Configuring Pico as a Mass-storage device

I have used the cdc_mscexample by tinyUSB to achieve this. The example configures the pico as a mass-storage device and creates a FAT12 filesystem and enumerates a README.txt file.

I changed the README.txt to switch.cfg and added the line “set os_hw_switch=0\n” to the file.

"set os_hw_switch=0\n"

//------------- Block3: Readme Content -------------//

Now we have configured pico as a mass-storage device. After copying the uf2 file to pico, it enumerates as a storage device. We will be needing the UUID id of the device for the GRUB script, which is UUID=”0000-1234″.

$ sudo blkid
/dev/sda: SEC_TYPE="msdos" LABEL_FATBOOT="TinyUSB MSC" LABEL="TinyUSB MSC" UUID="0000-1234" BLOCK_SIZE="512" TYPE="vfat"


Switch connection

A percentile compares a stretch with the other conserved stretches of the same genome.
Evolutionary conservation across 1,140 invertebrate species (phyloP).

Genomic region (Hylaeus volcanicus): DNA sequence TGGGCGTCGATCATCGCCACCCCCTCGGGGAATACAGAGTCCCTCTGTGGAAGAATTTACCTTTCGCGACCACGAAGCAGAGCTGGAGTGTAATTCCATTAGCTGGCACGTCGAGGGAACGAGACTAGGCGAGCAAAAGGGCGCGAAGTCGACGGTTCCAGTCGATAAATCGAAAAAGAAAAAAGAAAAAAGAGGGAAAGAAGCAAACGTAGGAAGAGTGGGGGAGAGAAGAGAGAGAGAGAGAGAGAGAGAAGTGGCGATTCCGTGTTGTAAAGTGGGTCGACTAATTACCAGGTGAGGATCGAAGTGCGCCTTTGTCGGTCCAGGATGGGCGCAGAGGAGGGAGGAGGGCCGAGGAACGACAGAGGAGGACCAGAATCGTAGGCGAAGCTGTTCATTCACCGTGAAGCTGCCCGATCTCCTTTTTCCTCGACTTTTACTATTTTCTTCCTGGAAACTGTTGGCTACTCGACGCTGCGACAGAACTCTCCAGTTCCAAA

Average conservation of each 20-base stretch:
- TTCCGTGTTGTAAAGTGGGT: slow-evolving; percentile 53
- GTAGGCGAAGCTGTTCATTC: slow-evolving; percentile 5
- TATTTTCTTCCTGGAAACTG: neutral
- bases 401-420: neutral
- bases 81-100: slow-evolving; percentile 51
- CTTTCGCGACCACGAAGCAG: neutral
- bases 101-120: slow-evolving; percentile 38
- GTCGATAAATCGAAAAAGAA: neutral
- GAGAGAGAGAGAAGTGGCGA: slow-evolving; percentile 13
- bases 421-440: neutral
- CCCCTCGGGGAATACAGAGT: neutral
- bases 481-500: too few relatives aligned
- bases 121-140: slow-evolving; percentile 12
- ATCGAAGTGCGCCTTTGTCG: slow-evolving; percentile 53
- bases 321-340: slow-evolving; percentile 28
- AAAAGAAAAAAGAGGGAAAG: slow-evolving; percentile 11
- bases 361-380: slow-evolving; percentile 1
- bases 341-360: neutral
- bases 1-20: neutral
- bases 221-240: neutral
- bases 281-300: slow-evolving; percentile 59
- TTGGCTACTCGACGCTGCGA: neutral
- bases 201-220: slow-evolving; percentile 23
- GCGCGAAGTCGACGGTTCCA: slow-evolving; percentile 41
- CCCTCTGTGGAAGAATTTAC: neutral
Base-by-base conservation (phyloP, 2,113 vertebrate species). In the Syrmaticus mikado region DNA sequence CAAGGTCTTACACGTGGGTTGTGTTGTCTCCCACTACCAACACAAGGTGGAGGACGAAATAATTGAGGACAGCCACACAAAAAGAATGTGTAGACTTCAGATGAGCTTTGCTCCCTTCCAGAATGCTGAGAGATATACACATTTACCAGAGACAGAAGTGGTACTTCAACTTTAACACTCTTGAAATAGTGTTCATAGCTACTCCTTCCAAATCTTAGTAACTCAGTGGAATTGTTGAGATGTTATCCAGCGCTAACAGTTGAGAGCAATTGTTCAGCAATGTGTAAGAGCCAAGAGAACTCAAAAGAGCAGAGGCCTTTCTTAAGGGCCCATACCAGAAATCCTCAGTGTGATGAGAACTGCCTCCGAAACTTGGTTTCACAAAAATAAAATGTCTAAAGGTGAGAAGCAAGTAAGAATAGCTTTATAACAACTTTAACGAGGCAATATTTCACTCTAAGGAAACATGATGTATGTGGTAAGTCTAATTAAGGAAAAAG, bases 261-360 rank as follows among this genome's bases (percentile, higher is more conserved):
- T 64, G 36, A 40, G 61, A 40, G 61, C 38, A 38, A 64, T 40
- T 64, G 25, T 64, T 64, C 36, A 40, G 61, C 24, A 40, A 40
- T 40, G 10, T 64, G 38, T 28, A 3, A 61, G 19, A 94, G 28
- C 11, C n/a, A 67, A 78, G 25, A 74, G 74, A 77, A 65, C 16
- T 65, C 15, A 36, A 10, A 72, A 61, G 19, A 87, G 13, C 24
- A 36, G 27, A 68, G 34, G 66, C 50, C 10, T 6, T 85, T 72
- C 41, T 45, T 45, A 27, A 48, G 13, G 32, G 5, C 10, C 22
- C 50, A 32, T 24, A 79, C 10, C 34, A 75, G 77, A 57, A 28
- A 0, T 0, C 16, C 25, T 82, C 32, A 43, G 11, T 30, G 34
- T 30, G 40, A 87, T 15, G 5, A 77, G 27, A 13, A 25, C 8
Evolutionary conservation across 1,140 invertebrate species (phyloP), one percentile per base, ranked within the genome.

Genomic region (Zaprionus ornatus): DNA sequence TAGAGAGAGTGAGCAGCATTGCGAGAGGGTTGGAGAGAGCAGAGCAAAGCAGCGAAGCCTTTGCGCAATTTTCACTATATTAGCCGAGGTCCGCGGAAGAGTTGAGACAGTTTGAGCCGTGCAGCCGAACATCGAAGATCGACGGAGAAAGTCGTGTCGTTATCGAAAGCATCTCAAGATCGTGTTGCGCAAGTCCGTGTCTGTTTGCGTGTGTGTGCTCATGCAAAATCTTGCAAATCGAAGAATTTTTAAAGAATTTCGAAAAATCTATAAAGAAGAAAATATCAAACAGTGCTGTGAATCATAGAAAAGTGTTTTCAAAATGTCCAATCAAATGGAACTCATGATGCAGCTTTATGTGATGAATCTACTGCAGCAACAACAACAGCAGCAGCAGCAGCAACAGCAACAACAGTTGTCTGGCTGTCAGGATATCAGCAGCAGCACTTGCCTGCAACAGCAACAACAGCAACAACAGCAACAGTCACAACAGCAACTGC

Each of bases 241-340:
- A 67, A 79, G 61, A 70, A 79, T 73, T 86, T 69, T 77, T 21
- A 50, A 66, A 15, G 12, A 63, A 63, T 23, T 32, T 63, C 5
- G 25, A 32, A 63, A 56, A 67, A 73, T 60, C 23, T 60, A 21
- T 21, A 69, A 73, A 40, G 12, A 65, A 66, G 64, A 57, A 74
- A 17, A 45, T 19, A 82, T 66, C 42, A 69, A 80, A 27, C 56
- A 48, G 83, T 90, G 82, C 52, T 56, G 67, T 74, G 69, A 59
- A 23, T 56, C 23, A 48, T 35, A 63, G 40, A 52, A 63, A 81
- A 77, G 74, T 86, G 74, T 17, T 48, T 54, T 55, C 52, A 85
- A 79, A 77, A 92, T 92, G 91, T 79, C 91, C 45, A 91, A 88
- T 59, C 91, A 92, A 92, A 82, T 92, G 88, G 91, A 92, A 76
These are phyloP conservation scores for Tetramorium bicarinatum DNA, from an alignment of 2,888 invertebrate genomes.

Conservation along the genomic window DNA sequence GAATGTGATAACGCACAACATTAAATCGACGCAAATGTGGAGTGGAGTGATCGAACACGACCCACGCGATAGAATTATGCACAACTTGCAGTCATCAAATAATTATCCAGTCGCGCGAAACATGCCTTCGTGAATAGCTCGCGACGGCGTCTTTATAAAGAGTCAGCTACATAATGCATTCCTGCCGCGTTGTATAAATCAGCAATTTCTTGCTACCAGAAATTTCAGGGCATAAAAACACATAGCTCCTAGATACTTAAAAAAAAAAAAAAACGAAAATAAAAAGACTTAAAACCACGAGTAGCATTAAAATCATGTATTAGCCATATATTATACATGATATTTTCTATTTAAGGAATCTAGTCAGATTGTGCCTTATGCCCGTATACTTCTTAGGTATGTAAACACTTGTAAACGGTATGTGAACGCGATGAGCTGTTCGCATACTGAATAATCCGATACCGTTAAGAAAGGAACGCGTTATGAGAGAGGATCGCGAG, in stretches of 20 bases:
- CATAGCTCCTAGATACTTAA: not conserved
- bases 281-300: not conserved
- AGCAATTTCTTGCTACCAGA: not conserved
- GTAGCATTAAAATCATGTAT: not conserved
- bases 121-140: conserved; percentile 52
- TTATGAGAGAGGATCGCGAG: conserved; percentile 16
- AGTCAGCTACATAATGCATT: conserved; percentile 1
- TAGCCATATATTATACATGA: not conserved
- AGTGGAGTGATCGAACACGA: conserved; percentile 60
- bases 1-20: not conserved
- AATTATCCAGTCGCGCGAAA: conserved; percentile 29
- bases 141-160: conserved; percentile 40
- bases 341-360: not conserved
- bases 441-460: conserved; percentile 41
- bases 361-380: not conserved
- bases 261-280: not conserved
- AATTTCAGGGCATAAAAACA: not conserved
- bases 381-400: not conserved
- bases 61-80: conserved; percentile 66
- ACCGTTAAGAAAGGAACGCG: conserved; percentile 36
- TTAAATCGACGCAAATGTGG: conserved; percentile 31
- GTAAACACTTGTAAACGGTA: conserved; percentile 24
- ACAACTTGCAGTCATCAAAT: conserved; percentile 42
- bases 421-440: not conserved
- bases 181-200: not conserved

Reading switch position and writing to file

Now we need to read the switch position and change the content of the switch.cfg file accordingly i.e

  • if the switch is ON: set os_hw_switch=1\n
  • if the switch is OFF: set os_hw_switch=0\n

I have used GPIO_PIN 28 as the switch pin, which is set to pull down.

read_switch_value return the switch position i.e ‘1' is on (pulled high) and ‘0' is off (pulled low).

#define SWITCH_PIN 28

// read switch value
uint8_t read_switch_value()
return gpio_get(SWITCH_PIN) ? '1' : '0';

int main(void)

//configure pin as INPUT
gpio_set_dir(SWITCH_PIN, false);

//configure pin as PULL_DOWN
gpio_set_pulls (SWITCH_PIN,false,true);

To write switch position to switch.cfg, I have used readGRUBConfig() which calls the read_switch_value function, and set the output buffer with the switch position.

I found that when reading the third block3 lba is set to 3, hence intercepting the call and calling readGrubConfig and passing the buffer where the content of the file will be copied.


static char grubConfigStr[] = "set os_hw_switch=0\n";
static void readGrubConfig(uint8_t* output)
// Modify config string with current switch value
grubConfigStr[sizeof(grubConfigStr)-3] = read_switch_value();
memcpy(output, &grubConfigStr, sizeof(grubConfigStr));

// Callback invoked when received READ10 command.
// Copy disk's data to buffer (up to bufsize) and return number of copied bytes.